As a wedding planner it's my job to create beautiful weddings that are executed seamlessly. Behind every great wedding is an inordinate amount of fine planning and detail. Crazy amounts. But that level of detail is often underestimated and if you want proof of this, ask any couple who have planned their own. With hindsight, would they have decided to book a wedding planner? Probably. A year and a half ago my husband and I bought a period (run down) property. It needs a lot of work, it's a project, and I have spent the last year and a half planning the renovations and, as part of this planning, I suddenly got a taste of exactly what it feels like to plan a wedding from my clients' point of view.. A little like wedding planning, planning a house renovation is not rocket science but, when you are investing a good deal of money, time and (let's face it) a little bit of your soul into something, this creates a degree of pressure. Added to that the fact that there are so many choices out there linked to pretty much every element and coupled with a lack of experience, things become, very quickly, quite overwhelming. Throw into the mix that you want it to be perfect and just as you've envisioned and you want to arrive out the other side having enjoyed the experience, you can start to see how some expert help might be a god send. As I said to my husband (around two months into planning the house, after countless hours Google searching, internet trawling and Instagram stalking, boring the pants off my friends and family and talking to countless suppliers) "what I really need is a me (wedding planner) but for houses."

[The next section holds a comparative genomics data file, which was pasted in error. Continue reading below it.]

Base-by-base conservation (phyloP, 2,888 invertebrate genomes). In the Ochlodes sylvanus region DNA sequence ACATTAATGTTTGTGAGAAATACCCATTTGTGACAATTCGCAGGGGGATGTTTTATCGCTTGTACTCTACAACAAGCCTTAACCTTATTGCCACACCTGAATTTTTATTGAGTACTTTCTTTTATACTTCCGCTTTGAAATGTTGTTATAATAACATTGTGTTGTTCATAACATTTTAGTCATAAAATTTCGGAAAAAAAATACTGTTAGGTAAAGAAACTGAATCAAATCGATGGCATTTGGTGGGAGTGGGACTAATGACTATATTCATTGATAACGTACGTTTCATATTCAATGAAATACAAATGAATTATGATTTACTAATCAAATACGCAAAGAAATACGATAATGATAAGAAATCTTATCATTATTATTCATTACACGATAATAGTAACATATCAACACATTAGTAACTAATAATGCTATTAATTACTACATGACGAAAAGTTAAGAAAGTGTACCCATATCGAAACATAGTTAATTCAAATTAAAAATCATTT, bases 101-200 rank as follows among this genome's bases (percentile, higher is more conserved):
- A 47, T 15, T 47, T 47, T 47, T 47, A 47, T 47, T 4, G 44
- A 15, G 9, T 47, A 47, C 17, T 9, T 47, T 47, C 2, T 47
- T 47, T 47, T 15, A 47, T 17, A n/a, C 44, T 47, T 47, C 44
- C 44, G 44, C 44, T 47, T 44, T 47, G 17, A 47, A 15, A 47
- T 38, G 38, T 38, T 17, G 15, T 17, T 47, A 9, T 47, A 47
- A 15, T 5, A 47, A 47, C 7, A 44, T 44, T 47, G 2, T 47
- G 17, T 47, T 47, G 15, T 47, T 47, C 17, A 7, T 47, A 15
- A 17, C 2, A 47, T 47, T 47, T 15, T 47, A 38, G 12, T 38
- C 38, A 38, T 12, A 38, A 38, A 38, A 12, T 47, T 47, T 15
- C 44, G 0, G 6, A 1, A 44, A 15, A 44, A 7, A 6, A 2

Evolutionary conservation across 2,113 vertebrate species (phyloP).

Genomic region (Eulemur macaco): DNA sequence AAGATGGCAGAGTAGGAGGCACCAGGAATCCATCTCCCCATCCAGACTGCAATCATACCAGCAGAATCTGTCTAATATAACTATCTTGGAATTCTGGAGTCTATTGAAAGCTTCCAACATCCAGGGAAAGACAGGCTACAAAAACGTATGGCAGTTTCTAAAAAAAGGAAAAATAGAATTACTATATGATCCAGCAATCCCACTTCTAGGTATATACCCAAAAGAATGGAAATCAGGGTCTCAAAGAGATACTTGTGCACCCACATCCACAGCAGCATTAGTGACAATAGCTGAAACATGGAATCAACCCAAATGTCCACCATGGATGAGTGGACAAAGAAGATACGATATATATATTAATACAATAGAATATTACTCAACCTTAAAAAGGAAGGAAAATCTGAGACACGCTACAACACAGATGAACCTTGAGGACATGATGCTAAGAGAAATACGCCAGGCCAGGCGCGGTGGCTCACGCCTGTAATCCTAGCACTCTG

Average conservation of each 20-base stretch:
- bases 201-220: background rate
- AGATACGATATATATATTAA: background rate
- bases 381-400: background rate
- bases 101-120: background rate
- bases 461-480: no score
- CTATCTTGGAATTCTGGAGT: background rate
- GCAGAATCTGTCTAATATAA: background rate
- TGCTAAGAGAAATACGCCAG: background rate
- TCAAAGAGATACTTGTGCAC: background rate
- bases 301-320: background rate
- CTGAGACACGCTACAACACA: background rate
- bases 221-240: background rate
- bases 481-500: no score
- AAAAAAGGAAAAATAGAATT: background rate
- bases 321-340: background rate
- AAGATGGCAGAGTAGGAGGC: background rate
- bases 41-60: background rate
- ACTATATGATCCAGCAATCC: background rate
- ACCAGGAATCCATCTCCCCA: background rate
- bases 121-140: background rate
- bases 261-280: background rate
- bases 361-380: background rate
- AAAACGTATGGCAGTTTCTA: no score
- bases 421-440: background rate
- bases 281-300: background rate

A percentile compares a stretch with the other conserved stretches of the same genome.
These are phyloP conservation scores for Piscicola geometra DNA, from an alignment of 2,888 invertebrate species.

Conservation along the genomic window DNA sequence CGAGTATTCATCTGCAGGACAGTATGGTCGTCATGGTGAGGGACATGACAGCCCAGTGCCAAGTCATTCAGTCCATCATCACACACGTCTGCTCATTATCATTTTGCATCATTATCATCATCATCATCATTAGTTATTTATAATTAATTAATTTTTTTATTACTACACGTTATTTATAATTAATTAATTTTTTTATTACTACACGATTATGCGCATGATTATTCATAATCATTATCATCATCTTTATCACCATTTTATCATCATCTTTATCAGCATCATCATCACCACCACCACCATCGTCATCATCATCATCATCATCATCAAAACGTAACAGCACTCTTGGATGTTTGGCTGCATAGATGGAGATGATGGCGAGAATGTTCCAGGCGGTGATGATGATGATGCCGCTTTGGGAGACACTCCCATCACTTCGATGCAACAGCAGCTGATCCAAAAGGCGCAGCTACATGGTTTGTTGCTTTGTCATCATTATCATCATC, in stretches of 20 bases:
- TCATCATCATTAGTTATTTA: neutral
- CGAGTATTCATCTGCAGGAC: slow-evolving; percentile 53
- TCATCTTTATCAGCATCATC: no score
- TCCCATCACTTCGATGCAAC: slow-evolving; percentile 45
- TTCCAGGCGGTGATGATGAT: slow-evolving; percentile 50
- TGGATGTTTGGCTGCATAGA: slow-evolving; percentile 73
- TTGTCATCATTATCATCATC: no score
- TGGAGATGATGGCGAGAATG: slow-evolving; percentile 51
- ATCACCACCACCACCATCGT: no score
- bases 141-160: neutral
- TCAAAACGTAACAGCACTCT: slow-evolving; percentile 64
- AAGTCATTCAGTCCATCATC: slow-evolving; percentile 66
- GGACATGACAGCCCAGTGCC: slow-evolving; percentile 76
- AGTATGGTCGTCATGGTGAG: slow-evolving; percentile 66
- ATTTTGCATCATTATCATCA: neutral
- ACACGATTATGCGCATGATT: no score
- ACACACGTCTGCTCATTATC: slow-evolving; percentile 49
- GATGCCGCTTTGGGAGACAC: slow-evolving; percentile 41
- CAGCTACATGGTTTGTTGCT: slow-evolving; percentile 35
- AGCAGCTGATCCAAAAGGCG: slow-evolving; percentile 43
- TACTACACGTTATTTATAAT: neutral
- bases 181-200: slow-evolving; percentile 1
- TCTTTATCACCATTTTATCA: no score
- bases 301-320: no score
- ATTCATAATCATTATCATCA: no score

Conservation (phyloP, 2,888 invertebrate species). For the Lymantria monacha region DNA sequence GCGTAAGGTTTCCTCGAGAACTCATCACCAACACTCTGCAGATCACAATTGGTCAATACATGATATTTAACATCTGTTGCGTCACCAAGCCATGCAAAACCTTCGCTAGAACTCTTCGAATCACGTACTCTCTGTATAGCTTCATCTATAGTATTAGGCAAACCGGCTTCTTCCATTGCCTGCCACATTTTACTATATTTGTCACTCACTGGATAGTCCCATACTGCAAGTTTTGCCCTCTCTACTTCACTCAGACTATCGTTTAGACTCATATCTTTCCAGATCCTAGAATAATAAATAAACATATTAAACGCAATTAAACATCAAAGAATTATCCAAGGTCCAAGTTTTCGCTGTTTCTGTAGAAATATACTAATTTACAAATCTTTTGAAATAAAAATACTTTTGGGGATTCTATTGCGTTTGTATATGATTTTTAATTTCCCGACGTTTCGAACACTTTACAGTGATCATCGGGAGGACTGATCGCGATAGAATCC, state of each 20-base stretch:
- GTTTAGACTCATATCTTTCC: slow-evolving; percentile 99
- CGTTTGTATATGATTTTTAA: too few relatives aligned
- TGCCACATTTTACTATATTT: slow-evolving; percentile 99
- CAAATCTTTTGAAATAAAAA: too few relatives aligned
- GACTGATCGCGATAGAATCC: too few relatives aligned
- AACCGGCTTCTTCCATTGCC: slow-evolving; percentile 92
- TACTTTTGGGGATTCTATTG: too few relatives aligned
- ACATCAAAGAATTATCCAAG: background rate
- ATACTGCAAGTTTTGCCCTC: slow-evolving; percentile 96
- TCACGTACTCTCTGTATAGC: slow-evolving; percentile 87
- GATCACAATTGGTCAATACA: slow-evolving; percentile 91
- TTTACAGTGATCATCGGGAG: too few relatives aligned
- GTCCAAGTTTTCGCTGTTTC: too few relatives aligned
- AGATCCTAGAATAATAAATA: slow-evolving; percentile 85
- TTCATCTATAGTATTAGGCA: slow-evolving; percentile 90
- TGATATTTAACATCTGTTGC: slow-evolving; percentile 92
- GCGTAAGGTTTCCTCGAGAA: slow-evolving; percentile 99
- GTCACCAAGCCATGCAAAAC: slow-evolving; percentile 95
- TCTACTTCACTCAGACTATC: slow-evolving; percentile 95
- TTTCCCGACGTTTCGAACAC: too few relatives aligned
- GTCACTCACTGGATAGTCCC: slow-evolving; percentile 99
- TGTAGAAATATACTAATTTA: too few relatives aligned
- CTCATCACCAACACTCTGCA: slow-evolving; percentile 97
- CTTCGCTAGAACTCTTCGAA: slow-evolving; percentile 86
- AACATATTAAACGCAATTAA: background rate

So what are you paying for when you decide to work with a planner like myself? Firstly experience. I've been in the events and hospitality industry for over 20 years at the time of writing this and 6 years of this have been running my own business. I know and work with the best suppliers in the industry, but, more than that, I understand the subtle differences between what each of these suppliers can offer, and how to marry that with each client's specific style, tastes and way of working. This supplier knowledge will short circuit you hours of research (and self doubt as you question whether or not you are making the right choice/have missed something). My experience is in the running of high level events and the weddings I manage are high quality, luxury experiences. These events require the best team that is brilliantly managed to pull off what, on the face of it, should look effortless. This takes skill, dedication and a huge amount of responsibility.